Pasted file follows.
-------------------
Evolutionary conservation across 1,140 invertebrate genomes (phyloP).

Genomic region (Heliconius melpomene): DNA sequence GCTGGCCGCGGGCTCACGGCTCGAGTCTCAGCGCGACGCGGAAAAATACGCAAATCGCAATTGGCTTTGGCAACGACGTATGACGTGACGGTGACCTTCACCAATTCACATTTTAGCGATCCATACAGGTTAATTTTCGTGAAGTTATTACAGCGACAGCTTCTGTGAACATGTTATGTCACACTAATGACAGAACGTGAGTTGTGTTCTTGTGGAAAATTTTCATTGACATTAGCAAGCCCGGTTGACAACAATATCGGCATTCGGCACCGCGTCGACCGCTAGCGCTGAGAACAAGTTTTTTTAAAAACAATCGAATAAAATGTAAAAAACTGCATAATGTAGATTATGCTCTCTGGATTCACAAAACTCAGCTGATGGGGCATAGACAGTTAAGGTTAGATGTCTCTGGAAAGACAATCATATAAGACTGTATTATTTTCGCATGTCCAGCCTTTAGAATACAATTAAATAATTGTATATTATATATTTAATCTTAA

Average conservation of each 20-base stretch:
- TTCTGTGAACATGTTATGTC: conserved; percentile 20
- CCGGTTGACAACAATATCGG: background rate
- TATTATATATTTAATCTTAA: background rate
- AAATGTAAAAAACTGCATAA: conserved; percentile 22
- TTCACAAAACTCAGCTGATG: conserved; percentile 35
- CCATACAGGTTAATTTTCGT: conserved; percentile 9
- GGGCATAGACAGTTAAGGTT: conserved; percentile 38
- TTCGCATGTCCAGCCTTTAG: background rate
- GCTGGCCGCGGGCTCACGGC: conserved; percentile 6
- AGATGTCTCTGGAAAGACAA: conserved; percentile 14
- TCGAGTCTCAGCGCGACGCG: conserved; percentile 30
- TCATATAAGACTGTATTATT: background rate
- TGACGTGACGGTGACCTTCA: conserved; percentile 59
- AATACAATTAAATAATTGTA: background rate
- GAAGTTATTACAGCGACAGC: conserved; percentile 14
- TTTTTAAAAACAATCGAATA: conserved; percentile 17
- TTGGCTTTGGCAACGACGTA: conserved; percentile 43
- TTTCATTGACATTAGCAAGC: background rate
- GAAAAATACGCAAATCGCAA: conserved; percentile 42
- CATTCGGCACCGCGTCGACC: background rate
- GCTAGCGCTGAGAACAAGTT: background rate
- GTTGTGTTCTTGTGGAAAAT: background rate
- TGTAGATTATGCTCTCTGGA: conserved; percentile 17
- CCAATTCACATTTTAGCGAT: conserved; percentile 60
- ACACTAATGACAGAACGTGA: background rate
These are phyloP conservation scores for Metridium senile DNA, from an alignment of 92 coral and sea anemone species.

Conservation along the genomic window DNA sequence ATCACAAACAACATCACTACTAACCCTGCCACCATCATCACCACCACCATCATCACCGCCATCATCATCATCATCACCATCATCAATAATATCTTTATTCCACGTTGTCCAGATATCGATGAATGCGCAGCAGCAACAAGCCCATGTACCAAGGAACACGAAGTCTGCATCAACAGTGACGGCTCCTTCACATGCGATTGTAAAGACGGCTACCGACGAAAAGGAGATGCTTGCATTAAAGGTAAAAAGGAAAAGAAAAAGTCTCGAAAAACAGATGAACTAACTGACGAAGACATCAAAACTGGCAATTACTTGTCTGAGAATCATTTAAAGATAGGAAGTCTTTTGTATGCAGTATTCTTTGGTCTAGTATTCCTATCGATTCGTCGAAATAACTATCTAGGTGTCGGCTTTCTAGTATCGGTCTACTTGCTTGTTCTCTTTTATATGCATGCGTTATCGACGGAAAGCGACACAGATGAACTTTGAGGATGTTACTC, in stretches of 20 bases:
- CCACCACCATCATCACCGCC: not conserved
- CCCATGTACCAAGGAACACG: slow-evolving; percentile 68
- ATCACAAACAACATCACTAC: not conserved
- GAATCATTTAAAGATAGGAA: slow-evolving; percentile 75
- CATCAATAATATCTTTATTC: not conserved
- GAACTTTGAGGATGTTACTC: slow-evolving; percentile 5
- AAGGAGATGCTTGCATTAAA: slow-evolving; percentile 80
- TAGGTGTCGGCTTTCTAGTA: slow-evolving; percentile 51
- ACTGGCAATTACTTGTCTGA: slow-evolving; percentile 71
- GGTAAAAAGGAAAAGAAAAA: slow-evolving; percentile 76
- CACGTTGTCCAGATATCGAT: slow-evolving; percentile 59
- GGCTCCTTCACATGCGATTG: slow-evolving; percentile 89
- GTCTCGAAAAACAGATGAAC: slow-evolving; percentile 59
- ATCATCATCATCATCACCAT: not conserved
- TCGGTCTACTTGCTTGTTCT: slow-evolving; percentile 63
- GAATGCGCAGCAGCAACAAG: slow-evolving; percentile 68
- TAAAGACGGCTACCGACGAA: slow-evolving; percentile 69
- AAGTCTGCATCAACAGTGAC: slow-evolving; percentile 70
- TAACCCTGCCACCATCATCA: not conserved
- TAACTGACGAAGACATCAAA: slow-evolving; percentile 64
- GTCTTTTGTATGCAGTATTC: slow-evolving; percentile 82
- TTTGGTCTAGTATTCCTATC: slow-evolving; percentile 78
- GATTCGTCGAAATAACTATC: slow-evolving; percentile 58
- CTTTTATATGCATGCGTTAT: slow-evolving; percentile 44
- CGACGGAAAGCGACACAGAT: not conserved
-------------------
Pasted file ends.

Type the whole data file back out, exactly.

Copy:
Evolutionary conservation across 1,140 invertebrate genomes (phyloP).

Genomic region (Heliconius melpomene): DNA sequence GCTGGCCGCGGGCTCACGGCTCGAGTCTCAGCGCGACGCGGAAAAATACGCAAATCGCAATTGGCTTTGGCAACGACGTATGACGTGACGGTGACCTTCACCAATTCACATTTTAGCGATCCATACAGGTTAATTTTCGTGAAGTTATTACAGCGACAGCTTCTGTGAACATGTTATGTCACACTAATGACAGAACGTGAGTTGTGTTCTTGTGGAAAATTTTCATTGACATTAGCAAGCCCGGTTGACAACAATATCGGCATTCGGCACCGCGTCGACCGCTAGCGCTGAGAACAAGTTTTTTTAAAAACAATCGAATAAAATGTAAAAAACTGCATAATGTAGATTATGCTCTCTGGATTCACAAAACTCAGCTGATGGGGCATAGACAGTTAAGGTTAGATGTCTCTGGAAAGACAATCATATAAGACTGTATTATTTTCGCATGTCCAGCCTTTAGAATACAATTAAATAATTGTATATTATATATTTAATCTTAA

Average conservation of each 20-base stretch:
- TTCTGTGAACATGTTATGTC: conserved; percentile 20
- CCGGTTGACAACAATATCGG: background rate
- TATTATATATTTAATCTTAA: background rate
- AAATGTAAAAAACTGCATAA: conserved; percentile 22
- TTCACAAAACTCAGCTGATG: conserved; percentile 35
- CCATACAGGTTAATTTTCGT: conserved; percentile 9
- GGGCATAGACAGTTAAGGTT: conserved; percentile 38
- TTCGCATGTCCAGCCTTTAG: background rate
- GCTGGCCGCGGGCTCACGGC: conserved; percentile 6
- AGATGTCTCTGGAAAGACAA: conserved; percentile 14
- TCGAGTCTCAGCGCGACGCG: conserved; percentile 30
- TCATATAAGACTGTATTATT: background rate
- TGACGTGACGGTGACCTTCA: conserved; percentile 59
- AATACAATTAAATAATTGTA: background rate
- GAAGTTATTACAGCGACAGC: conserved; percentile 14
- TTTTTAAAAACAATCGAATA: conserved; percentile 17
- TTGGCTTTGGCAACGACGTA: conserved; percentile 43
- TTTCATTGACATTAGCAAGC: background rate
- GAAAAATACGCAAATCGCAA: conserved; percentile 42
- CATTCGGCACCGCGTCGACC: background rate
- GCTAGCGCTGAGAACAAGTT: background rate
- GTTGTGTTCTTGTGGAAAAT: background rate
- TGTAGATTATGCTCTCTGGA: conserved; percentile 17
- CCAATTCACATTTTAGCGAT: conserved; percentile 60
- ACACTAATGACAGAACGTGA: background rate
These are phyloP conservation scores for Metridium senile DNA, from an alignment of 92 coral and sea anemone species.

Conservation along the genomic window DNA sequence ATCACAAACAACATCACTACTAACCCTGCCACCATCATCACCACCACCATCATCACCGCCATCATCATCATCATCACCATCATCAATAATATCTTTATTCCACGTTGTCCAGATATCGATGAATGCGCAGCAGCAACAAGCCCATGTACCAAGGAACACGAAGTCTGCATCAACAGTGACGGCTCCTTCACATGCGATTGTAAAGACGGCTACCGACGAAAAGGAGATGCTTGCATTAAAGGTAAAAAGGAAAAGAAAAAGTCTCGAAAAACAGATGAACTAACTGACGAAGACATCAAAACTGGCAATTACTTGTCTGAGAATCATTTAAAGATAGGAAGTCTTTTGTATGCAGTATTCTTTGGTCTAGTATTCCTATCGATTCGTCGAAATAACTATCTAGGTGTCGGCTTTCTAGTATCGGTCTACTTGCTTGTTCTCTTTTATATGCATGCGTTATCGACGGAAAGCGACACAGATGAACTTTGAGGATGTTACTC, in stretches of 20 bases:
- CCACCACCATCATCACCGCC: not conserved
- CCCATGTACCAAGGAACACG: slow-evolving; percentile 68
- ATCACAAACAACATCACTAC: not conserved
- GAATCATTTAAAGATAGGAA: slow-evolving; percentile 75
- CATCAATAATATCTTTATTC: not conserved
- GAACTTTGAGGATGTTACTC: slow-evolving; percentile 5
- AAGGAGATGCTTGCATTAAA: slow-evolving; percentile 80
- TAGGTGTCGGCTTTCTAGTA: slow-evolving; percentile 51
- ACTGGCAATTACTTGTCTGA: slow-evolving; percentile 71
- GGTAAAAAGGAAAAGAAAAA: slow-evolving; percentile 76
- CACGTTGTCCAGATATCGAT: slow-evolving; percentile 59
- GGCTCCTTCACATGCGATTG: slow-evolving; percentile 89
- GTCTCGAAAAACAGATGAAC: slow-evolving; percentile 59
- ATCATCATCATCATCACCAT: not conserved
- TCGGTCTACTTGCTTGTTCT: slow-evolving; percentile 63
- GAATGCGCAGCAGCAACAAG: slow-evolving; percentile 68
- TAAAGACGGCTACCGACGAA: slow-evolving; percentile 69
- AAGTCTGCATCAACAGTGAC: slow-evolving; percentile 70
- TAACCCTGCCACCATCATCA: not conserved
- TAACTGACGAAGACATCAAA: slow-evolving; percentile 64
- GTCTTTTGTATGCAGTATTC: slow-evolving; percentile 82
- TTTGGTCTAGTATTCCTATC: slow-evolving; percentile 78
- GATTCGTCGAAATAACTATC: slow-evolving; percentile 58
- CTTTTATATGCATGCGTTAT: slow-evolving; percentile 44
- CGACGGAAAGCGACACAGAT: not conserved